Everybody knows what the American Dream is supposed to represent. Teachers love to introduce the concept in social studies classes; as a rhetorical accent, politicians trot it out incessantly. The idea boils down to this: America is a land of equal opportunity where anyone can get ahead by dint of hard work and determination. While beyond a certain age most of us have disabused ourselves of this myth, we’re usually inclined to perpetuate it anyway—passing it down to our children and looking to it as a beacon of hope in lives which, more often than not, aren’t what we’d expected or hoped they would be.
HBO’s The Wire was a masterful, five-season TV series about a great many things—crime, drugs, institutional dishonesty, dying media, bullshit politics—but it also took a petri-dish approach to character. Viewers can and do debate, even now, about the program’s most memorable protagonists and antagonists.
For me, Bodie Broadus (J.D. Williams) stands out in a few interesting ways. There are aspects of personality, of course: the street-ready hardness, the brash, never-say-die attitude, the rare, concealed flashes of sensitivity. But Bodie is most significant as series creator David Simon’s stealth avatar through the rotted vagaries of the late capitalist structure, an underworld example of how the American Dream can fail even the most battle-ready of soldiers. We don’t witness the entire character’s life. To get comic book about it, had there been a The Wire Season 0, we might’ve gotten to know Bodie as a young hopper, a lookout whose brother was still alive. (His parents are a mystery.)
The show presents him to us, in Season 1, as a “crew chief”—tantamount to something just below middle management. In fact, it may be helpful to think about Bodie less in terms of narcotic-sales chain of command, and more in terms of the modern office environment; viewed through this lens, the parallels between The Wire and your own live become starker.
Season One: We meet Bodie as one of two supervisors, Poot’s the other; D’Angelo serves as their chief. (A key scene, from Season 1, where D’Angelo teaches Bodie the basics of chess, presages the fates of most characters and provides the audience with a blueprint for what the show is about.) D’Angelo demonstrates loyalty to his superiors and underlings, showing deference to the former and imparting wisdom and guidance to the latter. Bodie proves himself reliable by fending off regulators and aggressively defending the business, sometimes at great risk to his personal freedom and well-being. The CFO, subverting chain of command, subtly entrusts an unpleasant bit of immoral corporate skullduggery to Bodie and Poot; when D’Angelo departs for “greener pastures,” Bodie and Poot collectively inherit the chief role. Oh, indeed: Bodie has worked hard, stayed true, and earned this fucking promotion. He’s on his way up.
Season Two: With greater power comes greater responsibility for Bodie: important business travel, a seat at the table in staff meetings, a nominal say in the direction the business moves. Opportunity is knocking, and hard, though Bodie isn’t fully aware of this. Because the CEO is on an extended sabbatical, the CFO is in charge, but since the CFO is broadening his educational palette and exploring other avenues, the input of chiefs is at a premium. The downside of that is that downfalls in business lead the CFO, who is under a great deal of pressure, to lash out frequently at the chiefs. That, however, is the cost of greater power—which also means, sometimes, that one must take part in naked, violent power grabs.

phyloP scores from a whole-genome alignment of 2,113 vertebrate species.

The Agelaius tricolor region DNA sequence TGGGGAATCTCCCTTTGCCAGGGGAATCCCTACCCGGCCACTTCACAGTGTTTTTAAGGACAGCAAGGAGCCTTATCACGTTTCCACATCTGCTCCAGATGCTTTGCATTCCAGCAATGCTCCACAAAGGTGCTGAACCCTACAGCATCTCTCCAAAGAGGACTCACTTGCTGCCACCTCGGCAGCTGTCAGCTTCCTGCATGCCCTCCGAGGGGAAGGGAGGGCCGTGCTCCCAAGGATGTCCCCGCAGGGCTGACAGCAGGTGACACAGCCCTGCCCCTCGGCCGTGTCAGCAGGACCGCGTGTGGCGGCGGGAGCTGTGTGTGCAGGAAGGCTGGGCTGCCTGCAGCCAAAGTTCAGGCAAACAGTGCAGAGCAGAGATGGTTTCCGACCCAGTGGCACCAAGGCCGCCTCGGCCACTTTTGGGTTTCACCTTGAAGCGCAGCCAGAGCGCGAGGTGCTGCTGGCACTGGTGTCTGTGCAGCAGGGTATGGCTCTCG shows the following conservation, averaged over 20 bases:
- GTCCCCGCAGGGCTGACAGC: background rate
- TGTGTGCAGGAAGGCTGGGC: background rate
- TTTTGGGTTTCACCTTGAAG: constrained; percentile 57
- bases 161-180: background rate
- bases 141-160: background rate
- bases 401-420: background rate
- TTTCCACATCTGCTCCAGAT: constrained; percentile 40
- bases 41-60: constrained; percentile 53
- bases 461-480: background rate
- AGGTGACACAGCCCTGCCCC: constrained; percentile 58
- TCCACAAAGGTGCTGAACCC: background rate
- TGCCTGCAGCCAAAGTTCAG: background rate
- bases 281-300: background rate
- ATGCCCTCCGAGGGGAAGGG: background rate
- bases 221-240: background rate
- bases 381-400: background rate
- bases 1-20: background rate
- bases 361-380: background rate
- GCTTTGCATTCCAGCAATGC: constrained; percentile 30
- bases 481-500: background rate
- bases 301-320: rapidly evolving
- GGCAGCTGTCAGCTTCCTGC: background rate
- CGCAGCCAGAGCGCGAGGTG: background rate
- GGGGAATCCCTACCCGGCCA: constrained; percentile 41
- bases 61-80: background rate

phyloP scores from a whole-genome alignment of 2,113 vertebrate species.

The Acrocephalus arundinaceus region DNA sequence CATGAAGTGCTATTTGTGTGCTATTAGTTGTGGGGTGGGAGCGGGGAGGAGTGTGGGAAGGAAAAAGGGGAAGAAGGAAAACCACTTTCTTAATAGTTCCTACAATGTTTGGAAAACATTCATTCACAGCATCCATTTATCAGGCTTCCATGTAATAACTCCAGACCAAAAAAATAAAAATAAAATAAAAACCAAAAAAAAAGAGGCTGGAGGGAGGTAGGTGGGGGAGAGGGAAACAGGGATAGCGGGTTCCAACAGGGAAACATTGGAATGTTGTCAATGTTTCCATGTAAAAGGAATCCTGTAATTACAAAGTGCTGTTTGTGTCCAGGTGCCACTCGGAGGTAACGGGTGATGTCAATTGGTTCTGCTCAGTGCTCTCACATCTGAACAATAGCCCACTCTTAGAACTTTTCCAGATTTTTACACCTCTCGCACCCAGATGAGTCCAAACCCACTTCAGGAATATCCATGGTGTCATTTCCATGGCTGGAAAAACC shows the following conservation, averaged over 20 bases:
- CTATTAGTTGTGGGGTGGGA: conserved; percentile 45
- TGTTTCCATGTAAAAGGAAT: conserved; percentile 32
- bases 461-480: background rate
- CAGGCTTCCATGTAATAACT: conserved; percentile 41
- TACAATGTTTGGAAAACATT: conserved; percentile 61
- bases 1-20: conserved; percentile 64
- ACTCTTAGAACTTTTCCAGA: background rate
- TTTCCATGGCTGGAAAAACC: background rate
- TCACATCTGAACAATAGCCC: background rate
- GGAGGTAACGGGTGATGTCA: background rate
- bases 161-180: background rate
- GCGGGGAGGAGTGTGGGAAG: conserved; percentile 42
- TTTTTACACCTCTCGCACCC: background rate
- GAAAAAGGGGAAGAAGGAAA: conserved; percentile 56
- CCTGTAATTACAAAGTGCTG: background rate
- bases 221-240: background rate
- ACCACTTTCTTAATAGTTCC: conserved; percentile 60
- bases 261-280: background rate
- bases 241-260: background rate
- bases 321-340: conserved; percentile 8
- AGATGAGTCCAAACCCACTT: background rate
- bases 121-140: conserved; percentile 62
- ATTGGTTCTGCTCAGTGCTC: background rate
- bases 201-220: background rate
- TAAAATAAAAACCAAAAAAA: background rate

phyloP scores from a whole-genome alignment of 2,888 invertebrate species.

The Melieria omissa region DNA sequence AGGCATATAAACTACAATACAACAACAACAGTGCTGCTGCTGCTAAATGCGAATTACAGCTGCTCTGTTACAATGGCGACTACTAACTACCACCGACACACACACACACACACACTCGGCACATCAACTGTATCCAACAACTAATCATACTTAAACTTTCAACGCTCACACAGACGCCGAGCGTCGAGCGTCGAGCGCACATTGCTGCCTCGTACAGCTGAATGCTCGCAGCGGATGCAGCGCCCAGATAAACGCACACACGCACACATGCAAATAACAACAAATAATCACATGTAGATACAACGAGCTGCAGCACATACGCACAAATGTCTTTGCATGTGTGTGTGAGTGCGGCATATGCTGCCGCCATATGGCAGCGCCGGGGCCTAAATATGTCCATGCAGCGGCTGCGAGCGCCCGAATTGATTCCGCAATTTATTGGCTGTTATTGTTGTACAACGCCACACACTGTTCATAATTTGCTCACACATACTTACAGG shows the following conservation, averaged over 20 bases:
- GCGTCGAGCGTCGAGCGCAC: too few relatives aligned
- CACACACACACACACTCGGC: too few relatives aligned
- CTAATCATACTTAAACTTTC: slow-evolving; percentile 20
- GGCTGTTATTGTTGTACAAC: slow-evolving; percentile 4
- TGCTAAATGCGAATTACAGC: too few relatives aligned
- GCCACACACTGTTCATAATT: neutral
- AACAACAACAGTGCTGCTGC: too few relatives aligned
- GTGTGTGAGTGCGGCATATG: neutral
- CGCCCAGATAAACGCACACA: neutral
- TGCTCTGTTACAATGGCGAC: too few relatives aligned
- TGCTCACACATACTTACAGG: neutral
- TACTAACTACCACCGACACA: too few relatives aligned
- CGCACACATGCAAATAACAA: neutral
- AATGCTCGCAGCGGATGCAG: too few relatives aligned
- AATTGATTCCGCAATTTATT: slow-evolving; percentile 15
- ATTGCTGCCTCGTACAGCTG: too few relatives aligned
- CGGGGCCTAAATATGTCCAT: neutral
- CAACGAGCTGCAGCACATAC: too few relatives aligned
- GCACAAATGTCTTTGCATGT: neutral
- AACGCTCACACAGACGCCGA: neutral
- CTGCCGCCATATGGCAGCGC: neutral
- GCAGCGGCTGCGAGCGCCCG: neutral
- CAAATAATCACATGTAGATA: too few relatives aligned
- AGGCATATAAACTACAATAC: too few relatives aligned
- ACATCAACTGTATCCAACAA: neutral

Season Three: Two major things happen at once: the company is forced to relocate and a re-org shakes things up. Then, suddenly, supply difficulties force the company to partner with a competitor. In the midst of chaos—Bodie, who is frequently responsible for coordinating supply and overseeing distribution at this point—stands tall and is mostly unshaken. Continuing to side-step persistent regulators, Bodie made a point of extending a welcoming hand to a key returning resource, helping that person feel at home within the company culture again after a lengthy retirement. Then, one huge thing happens: regulators shut the company down as it was preparing to pursue the hostile takeover of a feared competitor. The CEO and CFO are in the wind. And just like that, all of the corporate capital Bodie has acquired is gone; he’s left wandering the edge city alone, empty briefcase dangling in hand, a man without a country.
Season Four: Following a brief stint with a subsidiary of his old company, Bodie, now a freelance chief managing a team, has tumbled several rungs back down the corporate ladder—he’s working for the competition. The competition promotes a frostier, more disparaging corporate culture, one where profit sharing is little more than a pipedream. Stationed in a poor business district, Bodie’s prospects for advancement are dim. One of the supervisors who reports to him, Lex, allows emotion to get the better of him, sabotages another department, and is dispatched forthwith; his employees are young, inexperienced, and uncommitted. Bodie takes on a temp (Michael) after one of his freelancers (Namond) is unable to work consistently. When another of his supervisors is fired, Bodie experiences a meltdown, and is forced to take a leave of absence. The stress and uncertainty of circumstances is getting to him; he’s not a young man anymore, and doesn’t have as many options as he once did. Certainly there are bills to pay, and less money to pay them. Returning from leave, a regulator asks him to lunch, and as Bodie makes the mistake of accepting, an executive observes this. At mid-day, in a humiliating display of arrogance, the company has Michael—the onetime temp who has been promoted associate security consultant—fire Bodie within view and earshot of his employees. Just like that, his career is over.